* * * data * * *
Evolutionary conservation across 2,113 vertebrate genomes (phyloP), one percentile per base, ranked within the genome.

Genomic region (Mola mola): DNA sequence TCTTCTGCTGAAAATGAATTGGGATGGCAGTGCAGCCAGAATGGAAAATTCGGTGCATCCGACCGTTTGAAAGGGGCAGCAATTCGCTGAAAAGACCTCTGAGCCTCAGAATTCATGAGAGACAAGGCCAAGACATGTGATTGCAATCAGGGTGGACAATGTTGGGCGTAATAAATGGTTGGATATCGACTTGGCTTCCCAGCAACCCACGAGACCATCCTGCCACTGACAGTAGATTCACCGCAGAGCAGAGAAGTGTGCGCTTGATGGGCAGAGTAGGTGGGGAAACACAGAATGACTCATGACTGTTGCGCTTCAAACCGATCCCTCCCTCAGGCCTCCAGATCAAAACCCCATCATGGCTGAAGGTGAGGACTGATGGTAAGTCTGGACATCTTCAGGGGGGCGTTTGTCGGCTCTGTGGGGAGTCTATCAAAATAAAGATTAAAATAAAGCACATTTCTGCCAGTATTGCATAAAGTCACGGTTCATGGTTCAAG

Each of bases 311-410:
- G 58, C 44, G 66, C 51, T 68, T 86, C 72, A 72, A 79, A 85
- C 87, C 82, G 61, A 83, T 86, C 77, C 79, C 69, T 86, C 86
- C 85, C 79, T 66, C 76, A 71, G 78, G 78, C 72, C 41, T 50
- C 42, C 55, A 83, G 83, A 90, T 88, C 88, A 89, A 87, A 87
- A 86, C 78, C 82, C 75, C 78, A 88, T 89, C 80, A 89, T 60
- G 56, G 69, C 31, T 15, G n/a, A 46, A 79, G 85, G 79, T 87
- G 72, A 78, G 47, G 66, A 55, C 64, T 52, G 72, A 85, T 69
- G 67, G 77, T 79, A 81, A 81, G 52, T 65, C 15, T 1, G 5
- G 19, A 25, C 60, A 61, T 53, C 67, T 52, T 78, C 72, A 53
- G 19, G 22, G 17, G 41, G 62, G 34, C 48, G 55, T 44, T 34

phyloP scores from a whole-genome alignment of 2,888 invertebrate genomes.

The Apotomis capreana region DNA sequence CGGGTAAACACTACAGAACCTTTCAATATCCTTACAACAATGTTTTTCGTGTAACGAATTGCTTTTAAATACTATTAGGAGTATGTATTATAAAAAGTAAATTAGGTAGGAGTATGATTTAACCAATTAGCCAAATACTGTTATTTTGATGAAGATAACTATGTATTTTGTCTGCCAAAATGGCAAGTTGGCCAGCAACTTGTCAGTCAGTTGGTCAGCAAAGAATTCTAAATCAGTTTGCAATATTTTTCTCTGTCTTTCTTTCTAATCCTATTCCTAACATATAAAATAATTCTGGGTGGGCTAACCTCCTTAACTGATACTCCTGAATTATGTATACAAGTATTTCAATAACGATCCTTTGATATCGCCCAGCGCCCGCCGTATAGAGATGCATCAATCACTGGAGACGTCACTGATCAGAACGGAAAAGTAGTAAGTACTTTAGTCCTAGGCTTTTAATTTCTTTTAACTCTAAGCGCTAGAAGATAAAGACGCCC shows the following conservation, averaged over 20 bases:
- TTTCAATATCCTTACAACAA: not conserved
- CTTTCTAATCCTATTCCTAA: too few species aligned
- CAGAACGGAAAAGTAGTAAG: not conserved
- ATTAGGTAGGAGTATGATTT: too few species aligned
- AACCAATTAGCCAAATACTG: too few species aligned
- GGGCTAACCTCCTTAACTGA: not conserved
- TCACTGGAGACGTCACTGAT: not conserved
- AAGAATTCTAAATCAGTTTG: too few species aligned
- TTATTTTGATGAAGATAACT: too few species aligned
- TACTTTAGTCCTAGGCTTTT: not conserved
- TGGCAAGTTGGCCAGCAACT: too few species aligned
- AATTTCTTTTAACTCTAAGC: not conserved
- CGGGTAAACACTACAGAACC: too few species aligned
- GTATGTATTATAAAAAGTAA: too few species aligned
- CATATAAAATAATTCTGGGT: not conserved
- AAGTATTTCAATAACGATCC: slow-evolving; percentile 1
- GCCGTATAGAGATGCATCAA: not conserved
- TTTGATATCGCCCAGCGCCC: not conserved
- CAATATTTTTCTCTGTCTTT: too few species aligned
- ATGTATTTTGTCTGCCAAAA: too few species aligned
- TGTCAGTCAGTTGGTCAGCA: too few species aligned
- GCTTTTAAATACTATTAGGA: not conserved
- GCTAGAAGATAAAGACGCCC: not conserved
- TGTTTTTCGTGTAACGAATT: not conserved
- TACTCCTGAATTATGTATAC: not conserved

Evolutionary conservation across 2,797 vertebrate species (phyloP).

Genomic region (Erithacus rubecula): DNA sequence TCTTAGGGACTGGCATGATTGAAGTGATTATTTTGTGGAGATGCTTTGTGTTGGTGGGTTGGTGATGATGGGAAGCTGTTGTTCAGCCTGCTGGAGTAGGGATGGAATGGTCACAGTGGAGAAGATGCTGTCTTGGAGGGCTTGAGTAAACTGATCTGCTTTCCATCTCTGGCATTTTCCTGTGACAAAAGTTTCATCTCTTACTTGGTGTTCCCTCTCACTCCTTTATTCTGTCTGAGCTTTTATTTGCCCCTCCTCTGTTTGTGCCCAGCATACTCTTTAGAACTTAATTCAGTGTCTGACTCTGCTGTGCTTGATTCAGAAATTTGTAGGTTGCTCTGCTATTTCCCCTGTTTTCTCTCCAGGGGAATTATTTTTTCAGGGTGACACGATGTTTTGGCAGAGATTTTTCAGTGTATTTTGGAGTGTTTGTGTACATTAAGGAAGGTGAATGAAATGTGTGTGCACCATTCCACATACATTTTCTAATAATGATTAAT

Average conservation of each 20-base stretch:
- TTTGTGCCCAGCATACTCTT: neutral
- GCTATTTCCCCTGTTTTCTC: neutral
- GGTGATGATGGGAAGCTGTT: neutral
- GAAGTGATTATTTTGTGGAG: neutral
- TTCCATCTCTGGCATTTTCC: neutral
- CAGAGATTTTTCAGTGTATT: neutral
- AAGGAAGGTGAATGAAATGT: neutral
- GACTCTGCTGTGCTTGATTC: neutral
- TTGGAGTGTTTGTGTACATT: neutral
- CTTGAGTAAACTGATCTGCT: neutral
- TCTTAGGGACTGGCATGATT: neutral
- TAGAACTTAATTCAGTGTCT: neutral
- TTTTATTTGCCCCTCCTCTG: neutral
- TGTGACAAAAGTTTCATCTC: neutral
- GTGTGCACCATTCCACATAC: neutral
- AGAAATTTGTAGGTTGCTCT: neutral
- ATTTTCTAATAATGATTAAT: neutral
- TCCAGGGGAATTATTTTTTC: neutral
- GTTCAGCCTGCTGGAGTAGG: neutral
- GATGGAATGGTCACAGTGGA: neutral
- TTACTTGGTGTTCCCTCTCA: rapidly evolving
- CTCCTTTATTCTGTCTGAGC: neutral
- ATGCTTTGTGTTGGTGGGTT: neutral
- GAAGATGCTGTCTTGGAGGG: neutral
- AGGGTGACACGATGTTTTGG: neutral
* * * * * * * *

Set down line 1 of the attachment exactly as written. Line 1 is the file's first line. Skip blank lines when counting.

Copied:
Evolutionary conservation across 2,113 vertebrate genomes (phyloP), one percentile per base, ranked within the genome.